A website operated by the Royal Hashemite Court proudly claims “Jordan has consistently been cited by Amnesty International as the country with the best human rights record in the region” (1). I was told by a teacher at the University of Jordan “Women can be or do anything they want in Jordan”.
On paper most of this seems true and some of these efforts seem genuine. Constitutionally women are equal to men in all respects. Women are commonly found in public service roles including the police force and military as well as business. Affirmative action gestures have increased female seats in parliament to around 10% (2), while there are provisions for paid maternity leave (3).
Nominally Jordanian women can wear whatever they like, and a full range of conservative dress options can be seen throughout all parts of Amman. Christians (~4% of the population) account for most women seen not wearing a hijab. And while a handful of, mostly younger western-educated, Muslim women bravely choose not to, most wear a minimum of pants and long sleeve tops with colorful hijabs.
Despite the official image, women’s daily life is not so rosy. In practice, women in Jordan are still subject to much discrimination and harassment. Patriarchal traditions in the society combine with influential political actors providing strong resistance to social change.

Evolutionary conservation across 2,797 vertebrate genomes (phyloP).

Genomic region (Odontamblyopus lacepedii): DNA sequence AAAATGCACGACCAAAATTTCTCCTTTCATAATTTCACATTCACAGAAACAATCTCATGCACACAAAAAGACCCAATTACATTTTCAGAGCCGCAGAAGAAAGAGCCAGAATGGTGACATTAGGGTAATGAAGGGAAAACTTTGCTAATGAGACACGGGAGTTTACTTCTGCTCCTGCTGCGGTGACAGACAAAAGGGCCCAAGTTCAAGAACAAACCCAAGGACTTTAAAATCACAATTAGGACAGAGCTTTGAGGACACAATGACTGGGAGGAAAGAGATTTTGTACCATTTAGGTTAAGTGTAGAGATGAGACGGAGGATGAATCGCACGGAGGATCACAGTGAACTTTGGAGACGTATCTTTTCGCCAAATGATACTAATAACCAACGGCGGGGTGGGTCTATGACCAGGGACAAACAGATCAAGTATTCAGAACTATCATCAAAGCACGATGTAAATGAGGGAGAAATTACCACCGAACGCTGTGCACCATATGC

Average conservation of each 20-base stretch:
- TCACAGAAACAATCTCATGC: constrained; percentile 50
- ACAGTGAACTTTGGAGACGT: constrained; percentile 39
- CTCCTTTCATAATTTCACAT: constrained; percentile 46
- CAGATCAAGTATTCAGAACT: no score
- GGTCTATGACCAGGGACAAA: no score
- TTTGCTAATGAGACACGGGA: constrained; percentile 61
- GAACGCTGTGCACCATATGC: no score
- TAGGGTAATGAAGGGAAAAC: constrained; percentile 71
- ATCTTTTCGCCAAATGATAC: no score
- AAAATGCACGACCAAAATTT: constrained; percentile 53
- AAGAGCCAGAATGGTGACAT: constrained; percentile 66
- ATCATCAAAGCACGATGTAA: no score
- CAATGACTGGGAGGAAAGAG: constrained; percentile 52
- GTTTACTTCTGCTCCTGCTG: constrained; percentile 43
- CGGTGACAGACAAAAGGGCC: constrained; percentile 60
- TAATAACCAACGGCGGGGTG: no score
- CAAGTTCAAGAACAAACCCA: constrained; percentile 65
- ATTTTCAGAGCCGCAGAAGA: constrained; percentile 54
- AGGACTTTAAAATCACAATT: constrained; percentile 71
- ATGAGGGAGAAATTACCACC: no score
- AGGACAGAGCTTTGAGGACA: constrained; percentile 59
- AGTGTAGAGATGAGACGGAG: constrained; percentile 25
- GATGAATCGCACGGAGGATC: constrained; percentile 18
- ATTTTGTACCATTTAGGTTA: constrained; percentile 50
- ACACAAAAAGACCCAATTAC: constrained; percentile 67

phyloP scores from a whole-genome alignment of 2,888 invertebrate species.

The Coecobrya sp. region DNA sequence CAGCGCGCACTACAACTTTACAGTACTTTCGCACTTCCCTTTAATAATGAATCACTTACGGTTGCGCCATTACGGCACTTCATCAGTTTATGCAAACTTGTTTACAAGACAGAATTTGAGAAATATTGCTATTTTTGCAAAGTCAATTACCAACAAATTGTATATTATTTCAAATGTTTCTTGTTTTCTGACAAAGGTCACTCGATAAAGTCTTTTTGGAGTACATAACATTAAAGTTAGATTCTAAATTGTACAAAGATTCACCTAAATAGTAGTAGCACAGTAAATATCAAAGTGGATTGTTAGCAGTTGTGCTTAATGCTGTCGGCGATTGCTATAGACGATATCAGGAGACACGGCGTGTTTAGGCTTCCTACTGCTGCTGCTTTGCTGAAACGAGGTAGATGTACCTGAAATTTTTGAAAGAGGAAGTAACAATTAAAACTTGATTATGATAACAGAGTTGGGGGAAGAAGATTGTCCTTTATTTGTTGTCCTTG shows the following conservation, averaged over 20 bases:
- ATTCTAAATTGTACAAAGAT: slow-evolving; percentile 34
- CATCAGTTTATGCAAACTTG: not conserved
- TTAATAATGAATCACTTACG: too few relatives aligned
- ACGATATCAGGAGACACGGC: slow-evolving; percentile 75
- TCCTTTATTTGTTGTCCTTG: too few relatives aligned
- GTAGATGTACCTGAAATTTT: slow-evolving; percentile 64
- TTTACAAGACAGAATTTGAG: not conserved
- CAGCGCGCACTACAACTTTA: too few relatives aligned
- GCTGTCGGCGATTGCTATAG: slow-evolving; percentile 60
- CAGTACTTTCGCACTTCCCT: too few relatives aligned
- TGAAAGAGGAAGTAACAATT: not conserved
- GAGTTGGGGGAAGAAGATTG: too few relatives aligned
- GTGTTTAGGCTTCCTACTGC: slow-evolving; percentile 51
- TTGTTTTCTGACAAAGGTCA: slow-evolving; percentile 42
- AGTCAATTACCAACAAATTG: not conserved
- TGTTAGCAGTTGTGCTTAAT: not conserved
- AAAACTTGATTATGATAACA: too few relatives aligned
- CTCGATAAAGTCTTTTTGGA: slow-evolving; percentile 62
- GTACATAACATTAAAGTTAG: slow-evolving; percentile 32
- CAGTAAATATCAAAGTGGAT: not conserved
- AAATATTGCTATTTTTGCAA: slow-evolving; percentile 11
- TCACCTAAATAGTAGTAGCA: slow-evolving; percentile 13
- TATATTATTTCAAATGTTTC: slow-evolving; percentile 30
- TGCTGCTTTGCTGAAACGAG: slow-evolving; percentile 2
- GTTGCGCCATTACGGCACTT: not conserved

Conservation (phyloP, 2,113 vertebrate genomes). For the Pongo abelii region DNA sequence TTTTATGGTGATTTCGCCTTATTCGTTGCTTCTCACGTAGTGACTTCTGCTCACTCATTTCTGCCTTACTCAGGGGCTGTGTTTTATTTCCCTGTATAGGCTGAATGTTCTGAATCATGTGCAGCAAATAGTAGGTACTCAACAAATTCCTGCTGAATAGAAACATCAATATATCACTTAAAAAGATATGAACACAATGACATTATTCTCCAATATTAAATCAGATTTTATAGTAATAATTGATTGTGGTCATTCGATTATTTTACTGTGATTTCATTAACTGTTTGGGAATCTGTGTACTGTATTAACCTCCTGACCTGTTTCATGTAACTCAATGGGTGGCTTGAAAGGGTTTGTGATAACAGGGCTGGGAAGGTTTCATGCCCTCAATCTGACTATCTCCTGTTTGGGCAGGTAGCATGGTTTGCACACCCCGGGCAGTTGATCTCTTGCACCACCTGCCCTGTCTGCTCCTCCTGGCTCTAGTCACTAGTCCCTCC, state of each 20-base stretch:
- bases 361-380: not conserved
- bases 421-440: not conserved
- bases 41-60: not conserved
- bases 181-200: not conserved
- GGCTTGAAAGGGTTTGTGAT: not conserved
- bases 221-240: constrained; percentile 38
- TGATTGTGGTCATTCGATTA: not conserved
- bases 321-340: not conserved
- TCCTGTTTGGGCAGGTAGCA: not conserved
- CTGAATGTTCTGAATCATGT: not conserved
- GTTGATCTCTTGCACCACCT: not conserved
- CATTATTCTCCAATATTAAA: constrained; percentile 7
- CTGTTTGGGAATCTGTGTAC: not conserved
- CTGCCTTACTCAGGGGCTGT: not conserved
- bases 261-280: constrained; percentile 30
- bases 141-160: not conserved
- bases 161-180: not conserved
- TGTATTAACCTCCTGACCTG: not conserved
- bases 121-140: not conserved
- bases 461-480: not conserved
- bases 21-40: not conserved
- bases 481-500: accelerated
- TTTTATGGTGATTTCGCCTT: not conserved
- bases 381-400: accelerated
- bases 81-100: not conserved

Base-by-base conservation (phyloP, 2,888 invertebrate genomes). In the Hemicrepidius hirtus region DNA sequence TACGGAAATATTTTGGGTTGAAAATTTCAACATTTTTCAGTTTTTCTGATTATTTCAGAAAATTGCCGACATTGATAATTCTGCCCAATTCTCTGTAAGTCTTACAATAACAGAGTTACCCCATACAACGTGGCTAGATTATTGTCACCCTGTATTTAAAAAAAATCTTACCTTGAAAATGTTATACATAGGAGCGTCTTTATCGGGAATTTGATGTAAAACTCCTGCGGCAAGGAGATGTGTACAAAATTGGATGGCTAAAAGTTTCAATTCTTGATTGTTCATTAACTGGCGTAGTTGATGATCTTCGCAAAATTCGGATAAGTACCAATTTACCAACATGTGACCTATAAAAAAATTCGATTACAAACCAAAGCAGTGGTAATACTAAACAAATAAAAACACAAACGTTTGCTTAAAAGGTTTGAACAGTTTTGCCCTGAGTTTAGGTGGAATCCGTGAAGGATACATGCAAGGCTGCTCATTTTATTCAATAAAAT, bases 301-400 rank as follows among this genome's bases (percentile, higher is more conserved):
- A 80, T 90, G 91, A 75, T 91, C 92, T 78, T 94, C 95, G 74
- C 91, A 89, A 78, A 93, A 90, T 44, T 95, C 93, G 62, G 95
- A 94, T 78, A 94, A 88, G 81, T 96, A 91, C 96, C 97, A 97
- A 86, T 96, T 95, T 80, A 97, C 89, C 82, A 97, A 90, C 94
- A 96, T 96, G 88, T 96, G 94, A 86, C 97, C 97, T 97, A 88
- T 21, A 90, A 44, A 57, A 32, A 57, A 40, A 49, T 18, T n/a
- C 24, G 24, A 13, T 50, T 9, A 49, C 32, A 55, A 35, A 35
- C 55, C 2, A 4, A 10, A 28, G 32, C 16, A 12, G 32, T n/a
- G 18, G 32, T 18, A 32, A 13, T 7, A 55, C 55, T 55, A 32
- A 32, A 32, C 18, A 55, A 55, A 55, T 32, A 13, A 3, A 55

The Hashemite royal family of Jordan originated in Mecca in south-west Saudi Arabia, the birthplace of Islam. It was trans-located by, Great Britain, north of the Red Sea after the first world war and established its legitimacy in the region through British support and negotiation with conservative Bedouin and settled tribes. While 60-70% are of Palestinian origin, the political make up of the nation still relies on non-state actors like the Muslim Brotherhood and traditionally more conservative indigenous Jordanian tribes and Bedouin.
Jordanian tribal and family links with their (now Saudi Arabian) homeland remain strong. The wealthier neighbour to the south helps sustain Jordan’s weak economy through business and trade. As a result decidedly more conservative Gulf migrant populations of relatives, tourists, students and businessmen are common in Jordanian life.
The level of harassment experienced by women on the street varies with the location, their state of attire and nationality. The more conservatively you are dressed the less likely you are to be hassled. The most common behaviour is a crude and hypocritical mix of comments simultaneously shaming the woman, yet proclaiming sexual desire towards her.
Daily, it comes from car windows, young men hanging outside cafés or snide remarks about family shame and honor from a shop keeper. In Amman’s grimy centre, unaccompanied women are subject to groping. Both Christian and Muslim young women I knew choose not to visit the centre of the city because they fear harassment.
Many Jordanian men are often inquisitive and jealous of western men. They quickly (taxi drivers being the quickest) get to asking “Do you have a girlfriend? Do you sleep with her? How many girls have you slept with?” Often going downhill from there.
A major factor in male enrolments in foreign languages at the University of Jordan seemed to be meeting foreign women in ‘language partner programs’. Once a phone number was acquired it would be passed around to all interested in trying their luck at getting a “date”.
Even when dressed modestly (completely covered except for their hair) foreign women are often treated worse than local women in public. Many Jordanian men have a distorted understanding of western women. The stark contrast of American movies, television and advertising to Arab social reality, leads many to assume that all western women are open to any sexual advance.